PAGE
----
How does Covid 19 impact on estate planning?

With the Covid-19 pandemic on everyone’s mind, many people who have not engaged in estate planning have contacted me about how best to proceed with the development of an estate plan. It seems that the fear of the virus has made people understand the need for estate planning. However, even if you have a will or a trust, a power of attorney and/or a healthcare proxy, now is a good time to review your documents to confirm that they still express your wishes and meet your needs. Advanced planning is not something you think about once and forget. Successful planning requires that you periodically review and possibly revise your documents to reflect changes in your life circumstances.

Some things to think about are:

  1. Your beneficiaries -Have any of the beneficiaries named in your will or trust passed away? If so, you may want to name some new beneficiaries to share in your estate. Even if a beneficiary is still living, you should ask yourself if that person is still someone to whom you wish to leave a bequest. Relationships change over time. Are there new people in your life who are important to you? Are there beneficiaries named in your documents with whom you now have little or no contact, perhaps as the result of a divorce or relocation? Did you name a charity that no longer exists as a beneficiary? Are any of the beneficiaries now disabled? If you answered “yes” to any of these questions, you should consider making changes to your will or trust.
  • The bequests – If you financial situation has changed since you created your estate plan and you can now make more generous bequests, you may want to revisit the size of bequests made to certain individuals. The converse is also true. If your estate is likely to be significantly smaller, perhaps you want to limit the bequests you are making either by removing some beneficiaries or decreasing the amount or percent of your estate going to each beneficiary.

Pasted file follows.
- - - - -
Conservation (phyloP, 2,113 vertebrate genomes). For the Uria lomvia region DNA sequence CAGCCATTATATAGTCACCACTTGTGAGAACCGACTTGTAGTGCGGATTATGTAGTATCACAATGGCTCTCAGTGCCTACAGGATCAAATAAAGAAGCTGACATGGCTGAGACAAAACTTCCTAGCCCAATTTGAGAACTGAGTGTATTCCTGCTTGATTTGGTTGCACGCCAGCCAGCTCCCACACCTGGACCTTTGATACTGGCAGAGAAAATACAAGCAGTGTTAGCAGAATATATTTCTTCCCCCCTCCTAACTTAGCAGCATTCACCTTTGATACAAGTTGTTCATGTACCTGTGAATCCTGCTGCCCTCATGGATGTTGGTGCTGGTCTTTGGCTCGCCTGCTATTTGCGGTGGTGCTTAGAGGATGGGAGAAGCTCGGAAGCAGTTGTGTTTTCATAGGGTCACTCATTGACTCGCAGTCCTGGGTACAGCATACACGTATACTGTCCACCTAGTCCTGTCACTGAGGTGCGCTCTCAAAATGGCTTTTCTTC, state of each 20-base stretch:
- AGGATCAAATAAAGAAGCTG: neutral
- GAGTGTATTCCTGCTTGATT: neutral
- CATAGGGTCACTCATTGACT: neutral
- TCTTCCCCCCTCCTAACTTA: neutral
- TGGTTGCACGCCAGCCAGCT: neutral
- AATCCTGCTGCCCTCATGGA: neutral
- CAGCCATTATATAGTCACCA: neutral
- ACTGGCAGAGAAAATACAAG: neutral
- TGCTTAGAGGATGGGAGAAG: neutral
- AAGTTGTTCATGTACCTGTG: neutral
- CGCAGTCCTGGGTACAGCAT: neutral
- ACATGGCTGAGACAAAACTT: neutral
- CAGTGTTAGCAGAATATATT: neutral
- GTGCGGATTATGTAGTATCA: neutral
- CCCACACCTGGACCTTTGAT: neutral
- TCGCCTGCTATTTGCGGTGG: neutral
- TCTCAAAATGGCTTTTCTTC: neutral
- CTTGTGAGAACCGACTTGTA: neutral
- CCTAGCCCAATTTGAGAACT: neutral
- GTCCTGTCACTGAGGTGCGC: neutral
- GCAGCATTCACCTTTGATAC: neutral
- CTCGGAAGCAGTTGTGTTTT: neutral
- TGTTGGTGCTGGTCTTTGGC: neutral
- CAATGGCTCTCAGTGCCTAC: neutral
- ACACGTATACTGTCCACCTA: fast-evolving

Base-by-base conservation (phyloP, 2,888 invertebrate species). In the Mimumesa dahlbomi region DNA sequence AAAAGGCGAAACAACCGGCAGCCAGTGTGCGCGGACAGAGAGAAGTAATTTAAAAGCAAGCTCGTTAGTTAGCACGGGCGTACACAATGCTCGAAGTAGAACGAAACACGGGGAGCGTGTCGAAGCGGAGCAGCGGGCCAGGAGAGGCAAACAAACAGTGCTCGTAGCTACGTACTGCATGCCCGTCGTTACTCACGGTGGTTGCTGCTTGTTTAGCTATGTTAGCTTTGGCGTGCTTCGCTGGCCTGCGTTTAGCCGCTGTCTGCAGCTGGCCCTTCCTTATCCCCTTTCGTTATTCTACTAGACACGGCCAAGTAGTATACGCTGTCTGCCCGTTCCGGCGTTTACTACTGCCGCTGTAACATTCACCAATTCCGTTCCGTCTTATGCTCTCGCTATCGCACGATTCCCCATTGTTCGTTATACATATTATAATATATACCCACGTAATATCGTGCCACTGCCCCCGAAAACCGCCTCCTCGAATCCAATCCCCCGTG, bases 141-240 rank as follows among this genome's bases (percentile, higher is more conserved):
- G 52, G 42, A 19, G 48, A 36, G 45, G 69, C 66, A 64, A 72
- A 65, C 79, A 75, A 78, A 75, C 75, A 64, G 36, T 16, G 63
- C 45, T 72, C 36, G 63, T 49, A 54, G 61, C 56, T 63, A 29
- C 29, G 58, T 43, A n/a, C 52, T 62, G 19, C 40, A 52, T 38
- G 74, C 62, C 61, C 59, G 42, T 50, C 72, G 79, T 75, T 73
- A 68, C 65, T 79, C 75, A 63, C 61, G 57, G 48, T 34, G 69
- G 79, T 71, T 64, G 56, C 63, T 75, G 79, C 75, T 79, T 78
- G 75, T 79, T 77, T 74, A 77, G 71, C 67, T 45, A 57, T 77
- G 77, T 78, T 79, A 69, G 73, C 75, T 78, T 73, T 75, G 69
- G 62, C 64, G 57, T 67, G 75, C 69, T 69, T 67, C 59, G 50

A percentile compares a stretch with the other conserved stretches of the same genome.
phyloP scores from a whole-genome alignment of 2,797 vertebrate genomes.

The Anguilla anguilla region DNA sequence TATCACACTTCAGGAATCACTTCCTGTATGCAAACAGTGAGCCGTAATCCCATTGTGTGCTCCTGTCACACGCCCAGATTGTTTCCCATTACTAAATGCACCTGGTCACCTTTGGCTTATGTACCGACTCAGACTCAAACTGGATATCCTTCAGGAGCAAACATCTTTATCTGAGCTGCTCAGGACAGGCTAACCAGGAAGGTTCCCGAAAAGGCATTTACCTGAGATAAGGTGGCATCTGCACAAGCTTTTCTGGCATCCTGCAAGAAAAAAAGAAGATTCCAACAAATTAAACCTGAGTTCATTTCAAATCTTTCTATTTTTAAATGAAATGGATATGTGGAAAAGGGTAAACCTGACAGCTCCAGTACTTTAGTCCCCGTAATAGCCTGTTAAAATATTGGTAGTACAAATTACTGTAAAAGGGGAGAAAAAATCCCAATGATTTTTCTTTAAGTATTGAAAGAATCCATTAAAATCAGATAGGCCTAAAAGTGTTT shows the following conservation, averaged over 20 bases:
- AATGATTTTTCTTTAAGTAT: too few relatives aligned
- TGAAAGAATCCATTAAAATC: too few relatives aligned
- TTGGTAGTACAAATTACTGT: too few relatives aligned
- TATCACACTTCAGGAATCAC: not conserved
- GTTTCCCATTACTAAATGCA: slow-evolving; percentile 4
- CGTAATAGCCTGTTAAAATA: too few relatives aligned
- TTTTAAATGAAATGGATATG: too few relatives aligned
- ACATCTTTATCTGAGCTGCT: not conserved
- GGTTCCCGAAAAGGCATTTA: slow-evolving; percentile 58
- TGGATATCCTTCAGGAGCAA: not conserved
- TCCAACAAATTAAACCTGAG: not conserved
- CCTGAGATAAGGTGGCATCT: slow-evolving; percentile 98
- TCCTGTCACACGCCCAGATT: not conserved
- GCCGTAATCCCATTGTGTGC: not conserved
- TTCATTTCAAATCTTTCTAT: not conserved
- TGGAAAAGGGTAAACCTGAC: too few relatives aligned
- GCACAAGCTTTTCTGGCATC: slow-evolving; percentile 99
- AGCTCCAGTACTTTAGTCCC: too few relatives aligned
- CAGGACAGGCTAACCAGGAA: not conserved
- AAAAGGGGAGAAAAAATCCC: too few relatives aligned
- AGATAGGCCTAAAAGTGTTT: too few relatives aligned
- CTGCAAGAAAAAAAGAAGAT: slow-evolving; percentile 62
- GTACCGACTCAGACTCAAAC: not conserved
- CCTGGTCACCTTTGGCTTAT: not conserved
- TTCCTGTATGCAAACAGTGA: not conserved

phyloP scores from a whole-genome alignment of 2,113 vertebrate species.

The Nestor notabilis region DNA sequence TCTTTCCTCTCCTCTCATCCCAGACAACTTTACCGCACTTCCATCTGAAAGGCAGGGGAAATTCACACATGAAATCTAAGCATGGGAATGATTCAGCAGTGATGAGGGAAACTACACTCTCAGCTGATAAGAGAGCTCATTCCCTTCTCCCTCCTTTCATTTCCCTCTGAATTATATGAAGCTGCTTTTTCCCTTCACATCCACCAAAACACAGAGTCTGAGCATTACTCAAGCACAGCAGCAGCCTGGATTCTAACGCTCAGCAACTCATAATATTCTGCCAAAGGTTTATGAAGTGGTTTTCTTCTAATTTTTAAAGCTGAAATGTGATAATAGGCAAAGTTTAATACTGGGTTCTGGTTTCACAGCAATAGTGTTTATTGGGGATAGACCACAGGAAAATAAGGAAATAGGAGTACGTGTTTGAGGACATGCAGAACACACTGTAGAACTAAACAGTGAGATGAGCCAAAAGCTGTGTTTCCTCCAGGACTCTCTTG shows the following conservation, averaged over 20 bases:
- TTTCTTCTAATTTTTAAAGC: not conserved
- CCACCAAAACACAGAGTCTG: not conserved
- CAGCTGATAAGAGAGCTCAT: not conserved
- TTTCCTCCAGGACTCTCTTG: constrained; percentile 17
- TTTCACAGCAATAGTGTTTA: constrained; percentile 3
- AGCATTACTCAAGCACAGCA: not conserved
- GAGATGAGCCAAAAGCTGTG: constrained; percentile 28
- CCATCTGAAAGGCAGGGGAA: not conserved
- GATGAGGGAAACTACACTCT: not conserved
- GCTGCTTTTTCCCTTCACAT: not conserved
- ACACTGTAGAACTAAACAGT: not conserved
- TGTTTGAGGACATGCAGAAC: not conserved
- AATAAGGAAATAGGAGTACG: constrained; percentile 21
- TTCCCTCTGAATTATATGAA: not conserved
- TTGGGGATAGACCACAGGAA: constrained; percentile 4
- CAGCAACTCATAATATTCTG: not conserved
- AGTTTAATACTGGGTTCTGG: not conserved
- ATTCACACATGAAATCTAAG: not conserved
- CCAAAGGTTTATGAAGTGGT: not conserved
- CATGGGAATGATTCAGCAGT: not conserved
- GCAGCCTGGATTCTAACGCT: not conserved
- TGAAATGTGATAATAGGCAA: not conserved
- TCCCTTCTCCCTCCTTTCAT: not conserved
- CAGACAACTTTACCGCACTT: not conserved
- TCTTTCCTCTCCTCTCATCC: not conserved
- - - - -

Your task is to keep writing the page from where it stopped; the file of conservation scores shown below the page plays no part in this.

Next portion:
• Your fiduciaries – The word fiduciaries refers to the people you have named as executor, trustee, agent and/or guardian in your estate planning documents. If any of the people you named as a fiduciary have passed, you should name a successor. If you named a sibling as an executor because your children were minor and now they are responsible adults, perhaps you want to name one of more of your children as the executor(s) of your estate.  Many clients revise their estate plans and name their children as agents on their powers of attorney or healthcare proxies when their children are older, more responsible and in a better position to make important decisions. This may be something you want to consider. If you named guardians to care for your children in the event you die when the children are still minors, it is very important to revisit this appointment. Perhaps your children have attained the age of majority and no longer need a guardian in which case the provision naming a guardian can be deleted. If a guardian may still be needed, you should consider the relationship the named guardian has with your children. Perhaps the person you named no longer has a good relationship with your children, or they have moved out of state and could only serve if your children are relocated. Has the guardian’s financial situation or living arrangements changed to the point that taking in and caring for your children will be overly burdensome?  Since the guardian you name may be raising your children, all of these issues deserve serious thought.

Although there are many issues to consider when reviewing your estate plan, the points mentioned above can provide a good starting point. Retaining an experienced estate planning attorney to review your documents with you and to discuss any changes you may want made will ensure that your estate plan will once again reflect your wishes.

This article first appeared in the Times Beacon Record newspapers in June 2020.

Linda M. Toga, Esq provides legal services in the areas of estate planning and administration, real estate, small business services and litigation. Call 631-444-5605 or email Ms. Toga at [email protected] to schedule a consultation.